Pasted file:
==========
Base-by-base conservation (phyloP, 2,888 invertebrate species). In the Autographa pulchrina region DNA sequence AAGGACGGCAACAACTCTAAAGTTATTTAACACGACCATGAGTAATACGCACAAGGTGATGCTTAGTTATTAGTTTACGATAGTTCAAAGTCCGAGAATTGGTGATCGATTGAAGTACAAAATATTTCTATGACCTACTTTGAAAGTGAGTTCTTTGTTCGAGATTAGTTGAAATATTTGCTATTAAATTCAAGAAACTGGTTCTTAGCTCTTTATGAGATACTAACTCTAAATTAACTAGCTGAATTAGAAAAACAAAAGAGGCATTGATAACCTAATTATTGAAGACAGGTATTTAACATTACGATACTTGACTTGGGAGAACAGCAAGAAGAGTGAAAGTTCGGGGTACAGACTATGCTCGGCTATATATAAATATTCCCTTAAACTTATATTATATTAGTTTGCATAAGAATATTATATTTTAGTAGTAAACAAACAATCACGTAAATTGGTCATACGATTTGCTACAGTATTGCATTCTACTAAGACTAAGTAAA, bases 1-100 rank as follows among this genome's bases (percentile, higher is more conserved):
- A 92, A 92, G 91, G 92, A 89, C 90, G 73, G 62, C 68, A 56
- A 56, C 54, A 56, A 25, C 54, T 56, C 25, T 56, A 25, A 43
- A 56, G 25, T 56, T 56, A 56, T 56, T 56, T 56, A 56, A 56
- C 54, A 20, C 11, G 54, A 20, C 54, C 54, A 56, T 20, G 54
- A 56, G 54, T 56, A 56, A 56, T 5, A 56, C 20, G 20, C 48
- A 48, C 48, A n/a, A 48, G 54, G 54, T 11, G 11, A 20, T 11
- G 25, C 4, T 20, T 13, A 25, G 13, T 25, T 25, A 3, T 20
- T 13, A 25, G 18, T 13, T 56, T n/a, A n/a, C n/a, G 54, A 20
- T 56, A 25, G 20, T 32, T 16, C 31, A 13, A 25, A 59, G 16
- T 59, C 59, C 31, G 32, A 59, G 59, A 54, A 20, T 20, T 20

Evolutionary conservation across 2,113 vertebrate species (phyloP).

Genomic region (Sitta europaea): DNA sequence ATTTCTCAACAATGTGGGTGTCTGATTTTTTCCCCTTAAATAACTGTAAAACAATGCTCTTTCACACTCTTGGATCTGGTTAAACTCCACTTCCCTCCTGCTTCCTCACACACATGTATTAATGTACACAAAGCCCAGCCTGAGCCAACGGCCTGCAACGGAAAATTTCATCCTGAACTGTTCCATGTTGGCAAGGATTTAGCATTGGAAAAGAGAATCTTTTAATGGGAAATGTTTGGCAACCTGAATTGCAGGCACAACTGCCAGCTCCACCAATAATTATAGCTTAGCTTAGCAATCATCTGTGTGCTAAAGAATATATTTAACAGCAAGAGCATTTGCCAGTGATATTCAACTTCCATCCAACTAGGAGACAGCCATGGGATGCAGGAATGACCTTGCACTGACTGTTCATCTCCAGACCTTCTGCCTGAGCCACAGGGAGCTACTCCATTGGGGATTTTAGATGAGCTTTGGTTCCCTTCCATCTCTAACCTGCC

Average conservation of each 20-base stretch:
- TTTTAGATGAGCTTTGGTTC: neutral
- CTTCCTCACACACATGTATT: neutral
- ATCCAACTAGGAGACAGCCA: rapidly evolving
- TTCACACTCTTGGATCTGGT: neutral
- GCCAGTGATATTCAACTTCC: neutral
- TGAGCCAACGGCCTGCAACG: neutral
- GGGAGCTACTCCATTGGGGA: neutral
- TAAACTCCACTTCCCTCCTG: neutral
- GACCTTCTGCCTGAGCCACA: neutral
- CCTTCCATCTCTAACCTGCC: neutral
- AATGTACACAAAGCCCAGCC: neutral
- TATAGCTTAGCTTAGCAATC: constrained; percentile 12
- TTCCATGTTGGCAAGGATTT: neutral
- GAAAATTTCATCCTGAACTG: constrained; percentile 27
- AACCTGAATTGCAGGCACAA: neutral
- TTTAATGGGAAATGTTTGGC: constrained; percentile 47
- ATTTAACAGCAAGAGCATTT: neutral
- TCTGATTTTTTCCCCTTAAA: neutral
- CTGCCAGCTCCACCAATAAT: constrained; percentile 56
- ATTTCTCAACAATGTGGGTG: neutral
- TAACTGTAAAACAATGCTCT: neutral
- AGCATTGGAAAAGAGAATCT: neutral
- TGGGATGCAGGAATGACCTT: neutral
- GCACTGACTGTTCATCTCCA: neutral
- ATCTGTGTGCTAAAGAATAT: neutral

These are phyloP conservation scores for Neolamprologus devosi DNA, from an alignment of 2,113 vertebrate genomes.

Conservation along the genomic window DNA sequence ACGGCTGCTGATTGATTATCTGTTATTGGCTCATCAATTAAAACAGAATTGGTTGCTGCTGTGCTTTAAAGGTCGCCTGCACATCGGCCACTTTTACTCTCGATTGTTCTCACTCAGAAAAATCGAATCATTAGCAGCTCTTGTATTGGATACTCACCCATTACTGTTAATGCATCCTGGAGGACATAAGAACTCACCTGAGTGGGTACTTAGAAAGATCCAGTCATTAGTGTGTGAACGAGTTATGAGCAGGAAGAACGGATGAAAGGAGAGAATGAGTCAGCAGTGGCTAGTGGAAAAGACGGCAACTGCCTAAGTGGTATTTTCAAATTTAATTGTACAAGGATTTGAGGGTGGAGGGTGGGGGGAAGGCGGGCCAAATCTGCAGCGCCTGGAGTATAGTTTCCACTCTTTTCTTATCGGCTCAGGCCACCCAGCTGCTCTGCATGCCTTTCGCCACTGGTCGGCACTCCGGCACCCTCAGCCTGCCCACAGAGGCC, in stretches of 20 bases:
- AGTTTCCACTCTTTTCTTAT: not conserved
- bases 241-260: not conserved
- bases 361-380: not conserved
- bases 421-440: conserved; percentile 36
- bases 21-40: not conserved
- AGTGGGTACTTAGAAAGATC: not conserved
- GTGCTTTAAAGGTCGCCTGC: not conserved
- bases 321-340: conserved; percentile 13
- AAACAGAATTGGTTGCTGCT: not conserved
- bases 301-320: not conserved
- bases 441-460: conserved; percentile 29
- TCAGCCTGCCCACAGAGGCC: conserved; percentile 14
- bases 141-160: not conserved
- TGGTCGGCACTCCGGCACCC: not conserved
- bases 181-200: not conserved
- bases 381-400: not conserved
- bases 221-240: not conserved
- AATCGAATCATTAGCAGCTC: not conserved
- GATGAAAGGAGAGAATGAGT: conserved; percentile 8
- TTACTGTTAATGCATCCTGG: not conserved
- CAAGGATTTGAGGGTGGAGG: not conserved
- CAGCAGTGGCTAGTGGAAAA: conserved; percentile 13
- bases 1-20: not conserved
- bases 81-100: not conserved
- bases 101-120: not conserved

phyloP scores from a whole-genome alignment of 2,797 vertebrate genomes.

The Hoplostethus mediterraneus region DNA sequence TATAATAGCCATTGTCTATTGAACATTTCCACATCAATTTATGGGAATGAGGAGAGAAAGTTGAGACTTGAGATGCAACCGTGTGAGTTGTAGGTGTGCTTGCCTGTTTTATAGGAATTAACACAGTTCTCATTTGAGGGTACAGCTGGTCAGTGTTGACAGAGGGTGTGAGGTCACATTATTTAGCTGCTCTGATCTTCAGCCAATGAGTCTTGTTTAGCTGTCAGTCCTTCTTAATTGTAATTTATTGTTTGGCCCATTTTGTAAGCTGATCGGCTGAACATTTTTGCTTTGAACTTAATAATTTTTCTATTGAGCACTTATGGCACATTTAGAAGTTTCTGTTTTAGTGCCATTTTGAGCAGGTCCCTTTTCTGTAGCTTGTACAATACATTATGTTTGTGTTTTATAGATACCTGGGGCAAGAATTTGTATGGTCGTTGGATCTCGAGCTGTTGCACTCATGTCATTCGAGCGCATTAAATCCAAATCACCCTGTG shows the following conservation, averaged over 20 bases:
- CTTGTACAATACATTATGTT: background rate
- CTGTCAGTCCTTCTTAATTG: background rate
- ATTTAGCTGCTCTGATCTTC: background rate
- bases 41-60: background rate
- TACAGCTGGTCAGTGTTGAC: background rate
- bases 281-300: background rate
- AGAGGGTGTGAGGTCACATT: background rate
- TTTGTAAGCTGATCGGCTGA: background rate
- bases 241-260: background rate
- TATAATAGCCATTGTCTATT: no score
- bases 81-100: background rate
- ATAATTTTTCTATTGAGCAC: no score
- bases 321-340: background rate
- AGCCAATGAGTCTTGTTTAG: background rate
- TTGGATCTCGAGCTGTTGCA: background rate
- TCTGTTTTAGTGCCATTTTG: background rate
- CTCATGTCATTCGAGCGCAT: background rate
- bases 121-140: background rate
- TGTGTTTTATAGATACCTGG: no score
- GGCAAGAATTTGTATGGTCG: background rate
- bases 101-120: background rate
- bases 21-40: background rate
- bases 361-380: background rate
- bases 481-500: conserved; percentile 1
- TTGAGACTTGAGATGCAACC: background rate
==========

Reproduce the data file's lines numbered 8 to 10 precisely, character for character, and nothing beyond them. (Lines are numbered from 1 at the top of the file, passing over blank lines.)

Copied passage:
- G 25, C 4, T 20, T 13, A 25, G 13, T 25, T 25, A 3, T 20
- T 13, A 25, G 18, T 13, T 56, T n/a, A n/a, C n/a, G 54, A 20
- T 56, A 25, G 20, T 32, T 16, C 31, A 13, A 25, A 59, G 16